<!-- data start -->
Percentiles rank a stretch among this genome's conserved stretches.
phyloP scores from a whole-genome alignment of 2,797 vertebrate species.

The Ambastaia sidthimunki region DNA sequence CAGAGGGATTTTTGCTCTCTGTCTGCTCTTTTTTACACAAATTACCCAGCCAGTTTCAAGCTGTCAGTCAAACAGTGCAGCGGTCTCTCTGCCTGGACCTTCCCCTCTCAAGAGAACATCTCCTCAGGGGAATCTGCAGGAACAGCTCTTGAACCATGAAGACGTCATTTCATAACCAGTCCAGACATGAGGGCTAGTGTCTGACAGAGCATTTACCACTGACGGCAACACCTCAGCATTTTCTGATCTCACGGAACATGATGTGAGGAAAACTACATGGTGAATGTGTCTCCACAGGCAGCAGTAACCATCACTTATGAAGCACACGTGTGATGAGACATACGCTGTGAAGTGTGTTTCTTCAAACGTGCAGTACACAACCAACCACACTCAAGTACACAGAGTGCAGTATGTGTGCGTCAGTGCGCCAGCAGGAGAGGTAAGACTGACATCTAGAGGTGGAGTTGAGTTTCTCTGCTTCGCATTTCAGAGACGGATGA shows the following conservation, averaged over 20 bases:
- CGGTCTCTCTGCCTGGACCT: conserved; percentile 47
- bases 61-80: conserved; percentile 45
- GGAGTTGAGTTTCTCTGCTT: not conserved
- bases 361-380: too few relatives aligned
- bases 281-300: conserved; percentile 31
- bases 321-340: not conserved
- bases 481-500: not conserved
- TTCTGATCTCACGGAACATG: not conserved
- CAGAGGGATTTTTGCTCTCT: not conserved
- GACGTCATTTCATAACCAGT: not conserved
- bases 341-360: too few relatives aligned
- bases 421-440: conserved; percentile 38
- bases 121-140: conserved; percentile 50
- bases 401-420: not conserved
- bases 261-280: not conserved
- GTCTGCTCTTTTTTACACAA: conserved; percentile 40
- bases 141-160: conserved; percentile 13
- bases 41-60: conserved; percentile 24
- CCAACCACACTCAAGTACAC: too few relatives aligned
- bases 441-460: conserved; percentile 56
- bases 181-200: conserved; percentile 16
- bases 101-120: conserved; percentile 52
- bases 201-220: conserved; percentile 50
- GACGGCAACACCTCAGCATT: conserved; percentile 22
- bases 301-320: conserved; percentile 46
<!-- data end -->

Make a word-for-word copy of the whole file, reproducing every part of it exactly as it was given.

Percentiles rank a stretch among this genome's conserved stretches.
phyloP scores from a whole-genome alignment of 2,797 vertebrate species.

The Ambastaia sidthimunki region DNA sequence CAGAGGGATTTTTGCTCTCTGTCTGCTCTTTTTTACACAAATTACCCAGCCAGTTTCAAGCTGTCAGTCAAACAGTGCAGCGGTCTCTCTGCCTGGACCTTCCCCTCTCAAGAGAACATCTCCTCAGGGGAATCTGCAGGAACAGCTCTTGAACCATGAAGACGTCATTTCATAACCAGTCCAGACATGAGGGCTAGTGTCTGACAGAGCATTTACCACTGACGGCAACACCTCAGCATTTTCTGATCTCACGGAACATGATGTGAGGAAAACTACATGGTGAATGTGTCTCCACAGGCAGCAGTAACCATCACTTATGAAGCACACGTGTGATGAGACATACGCTGTGAAGTGTGTTTCTTCAAACGTGCAGTACACAACCAACCACACTCAAGTACACAGAGTGCAGTATGTGTGCGTCAGTGCGCCAGCAGGAGAGGTAAGACTGACATCTAGAGGTGGAGTTGAGTTTCTCTGCTTCGCATTTCAGAGACGGATGA shows the following conservation, averaged over 20 bases:
- CGGTCTCTCTGCCTGGACCT: conserved; percentile 47
- bases 61-80: conserved; percentile 45
- GGAGTTGAGTTTCTCTGCTT: not conserved
- bases 361-380: too few relatives aligned
- bases 281-300: conserved; percentile 31
- bases 321-340: not conserved
- bases 481-500: not conserved
- TTCTGATCTCACGGAACATG: not conserved
- CAGAGGGATTTTTGCTCTCT: not conserved
- GACGTCATTTCATAACCAGT: not conserved
- bases 341-360: too few relatives aligned
- bases 421-440: conserved; percentile 38
- bases 121-140: conserved; percentile 50
- bases 401-420: not conserved
- bases 261-280: not conserved
- GTCTGCTCTTTTTTACACAA: conserved; percentile 40
- bases 141-160: conserved; percentile 13
- bases 41-60: conserved; percentile 24
- CCAACCACACTCAAGTACAC: too few relatives aligned
- bases 441-460: conserved; percentile 56
- bases 181-200: conserved; percentile 16
- bases 101-120: conserved; percentile 52
- bases 201-220: conserved; percentile 50
- GACGGCAACACCTCAGCATT: conserved; percentile 22
- bases 301-320: conserved; percentile 46